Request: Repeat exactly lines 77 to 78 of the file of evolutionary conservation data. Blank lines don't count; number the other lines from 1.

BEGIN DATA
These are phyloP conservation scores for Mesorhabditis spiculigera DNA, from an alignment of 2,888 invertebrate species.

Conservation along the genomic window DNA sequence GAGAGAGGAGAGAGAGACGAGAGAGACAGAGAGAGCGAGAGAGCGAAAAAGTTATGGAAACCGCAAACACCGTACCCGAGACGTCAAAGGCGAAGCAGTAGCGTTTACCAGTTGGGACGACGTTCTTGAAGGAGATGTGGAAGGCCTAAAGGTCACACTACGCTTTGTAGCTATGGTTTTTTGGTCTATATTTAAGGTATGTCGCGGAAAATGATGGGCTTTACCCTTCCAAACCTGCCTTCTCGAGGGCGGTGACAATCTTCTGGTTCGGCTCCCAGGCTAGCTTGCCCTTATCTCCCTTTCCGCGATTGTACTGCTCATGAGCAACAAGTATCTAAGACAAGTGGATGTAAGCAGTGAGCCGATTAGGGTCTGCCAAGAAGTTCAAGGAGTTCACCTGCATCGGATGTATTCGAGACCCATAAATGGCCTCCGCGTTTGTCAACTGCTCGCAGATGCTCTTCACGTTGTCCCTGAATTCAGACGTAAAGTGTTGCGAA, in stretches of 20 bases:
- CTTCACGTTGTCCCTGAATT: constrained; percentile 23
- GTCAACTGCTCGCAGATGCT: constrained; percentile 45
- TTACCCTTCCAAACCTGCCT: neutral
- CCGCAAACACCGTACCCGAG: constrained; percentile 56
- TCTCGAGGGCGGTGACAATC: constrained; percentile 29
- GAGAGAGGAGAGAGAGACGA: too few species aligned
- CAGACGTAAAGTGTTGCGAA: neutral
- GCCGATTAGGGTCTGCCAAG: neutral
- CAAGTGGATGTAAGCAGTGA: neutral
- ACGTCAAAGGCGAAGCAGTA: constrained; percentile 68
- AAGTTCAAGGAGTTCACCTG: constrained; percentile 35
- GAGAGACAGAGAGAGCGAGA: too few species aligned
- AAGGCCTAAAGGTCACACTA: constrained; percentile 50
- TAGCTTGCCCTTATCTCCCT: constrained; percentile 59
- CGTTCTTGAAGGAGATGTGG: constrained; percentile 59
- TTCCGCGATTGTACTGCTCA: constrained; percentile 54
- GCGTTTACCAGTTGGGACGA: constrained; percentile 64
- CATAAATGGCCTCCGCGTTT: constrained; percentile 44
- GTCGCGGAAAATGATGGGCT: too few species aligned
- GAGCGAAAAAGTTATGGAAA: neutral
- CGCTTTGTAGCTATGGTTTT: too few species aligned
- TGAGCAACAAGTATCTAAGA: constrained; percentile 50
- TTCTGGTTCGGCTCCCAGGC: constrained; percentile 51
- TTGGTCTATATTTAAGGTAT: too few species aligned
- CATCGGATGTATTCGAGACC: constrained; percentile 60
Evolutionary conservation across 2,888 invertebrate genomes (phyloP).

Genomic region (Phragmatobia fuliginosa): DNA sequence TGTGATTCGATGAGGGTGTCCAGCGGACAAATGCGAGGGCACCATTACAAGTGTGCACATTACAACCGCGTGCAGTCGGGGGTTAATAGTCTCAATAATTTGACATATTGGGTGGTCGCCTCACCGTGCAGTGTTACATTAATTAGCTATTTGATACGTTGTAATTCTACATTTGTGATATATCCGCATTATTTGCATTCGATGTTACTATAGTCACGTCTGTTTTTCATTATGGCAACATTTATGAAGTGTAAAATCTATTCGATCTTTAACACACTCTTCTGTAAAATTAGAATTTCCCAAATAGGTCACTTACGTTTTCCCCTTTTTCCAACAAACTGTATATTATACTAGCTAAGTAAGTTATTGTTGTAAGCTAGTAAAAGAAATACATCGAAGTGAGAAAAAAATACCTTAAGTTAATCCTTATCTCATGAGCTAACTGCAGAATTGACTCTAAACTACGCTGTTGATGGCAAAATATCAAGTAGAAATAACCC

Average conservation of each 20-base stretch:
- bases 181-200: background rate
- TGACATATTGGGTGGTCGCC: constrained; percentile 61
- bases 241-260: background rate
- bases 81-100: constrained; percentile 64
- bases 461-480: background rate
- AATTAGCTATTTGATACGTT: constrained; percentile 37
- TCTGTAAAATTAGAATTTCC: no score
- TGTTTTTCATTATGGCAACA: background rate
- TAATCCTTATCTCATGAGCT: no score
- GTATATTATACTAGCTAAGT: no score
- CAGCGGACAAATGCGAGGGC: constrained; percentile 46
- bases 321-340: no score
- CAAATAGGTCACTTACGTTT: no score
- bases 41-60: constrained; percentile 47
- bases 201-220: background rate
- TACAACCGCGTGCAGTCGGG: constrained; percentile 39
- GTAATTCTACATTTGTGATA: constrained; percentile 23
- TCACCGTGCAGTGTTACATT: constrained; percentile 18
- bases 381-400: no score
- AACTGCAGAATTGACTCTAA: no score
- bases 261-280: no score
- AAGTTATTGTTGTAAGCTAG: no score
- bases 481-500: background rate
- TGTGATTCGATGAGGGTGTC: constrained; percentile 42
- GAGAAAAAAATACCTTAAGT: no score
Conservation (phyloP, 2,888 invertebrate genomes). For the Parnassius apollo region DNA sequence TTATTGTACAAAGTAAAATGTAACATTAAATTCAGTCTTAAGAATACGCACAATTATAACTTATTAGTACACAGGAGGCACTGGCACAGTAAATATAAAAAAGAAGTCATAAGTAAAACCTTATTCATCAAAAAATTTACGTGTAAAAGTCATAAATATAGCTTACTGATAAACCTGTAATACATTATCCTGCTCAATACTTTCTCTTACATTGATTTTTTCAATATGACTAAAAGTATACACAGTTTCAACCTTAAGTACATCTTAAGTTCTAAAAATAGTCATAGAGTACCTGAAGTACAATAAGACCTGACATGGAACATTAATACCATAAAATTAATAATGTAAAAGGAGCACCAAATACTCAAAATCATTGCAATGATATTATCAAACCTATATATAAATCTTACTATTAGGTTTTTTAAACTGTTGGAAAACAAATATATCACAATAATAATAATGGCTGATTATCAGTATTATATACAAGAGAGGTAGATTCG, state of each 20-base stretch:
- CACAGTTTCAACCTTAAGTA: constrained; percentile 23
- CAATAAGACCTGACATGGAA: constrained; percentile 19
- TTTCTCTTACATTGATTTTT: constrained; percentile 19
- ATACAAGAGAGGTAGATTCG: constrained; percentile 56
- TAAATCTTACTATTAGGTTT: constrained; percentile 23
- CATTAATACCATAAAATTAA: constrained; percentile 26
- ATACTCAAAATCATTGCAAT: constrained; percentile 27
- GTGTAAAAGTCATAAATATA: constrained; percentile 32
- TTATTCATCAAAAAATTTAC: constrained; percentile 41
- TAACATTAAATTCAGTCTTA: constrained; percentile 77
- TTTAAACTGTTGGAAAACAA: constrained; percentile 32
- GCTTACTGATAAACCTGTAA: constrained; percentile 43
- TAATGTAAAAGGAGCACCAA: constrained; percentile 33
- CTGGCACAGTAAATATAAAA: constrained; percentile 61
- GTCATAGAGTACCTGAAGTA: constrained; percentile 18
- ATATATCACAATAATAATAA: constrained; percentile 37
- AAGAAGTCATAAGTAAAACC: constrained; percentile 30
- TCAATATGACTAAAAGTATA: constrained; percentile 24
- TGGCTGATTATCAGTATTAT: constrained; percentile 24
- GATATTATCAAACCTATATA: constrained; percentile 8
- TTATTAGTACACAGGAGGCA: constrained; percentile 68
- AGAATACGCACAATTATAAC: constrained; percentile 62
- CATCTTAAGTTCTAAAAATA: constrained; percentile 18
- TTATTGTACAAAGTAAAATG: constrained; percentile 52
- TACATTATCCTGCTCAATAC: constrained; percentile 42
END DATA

- TTATTAGTACACAGGAGGCA: constrained; percentile 68
- AGAATACGCACAATTATAAC: constrained; percentile 62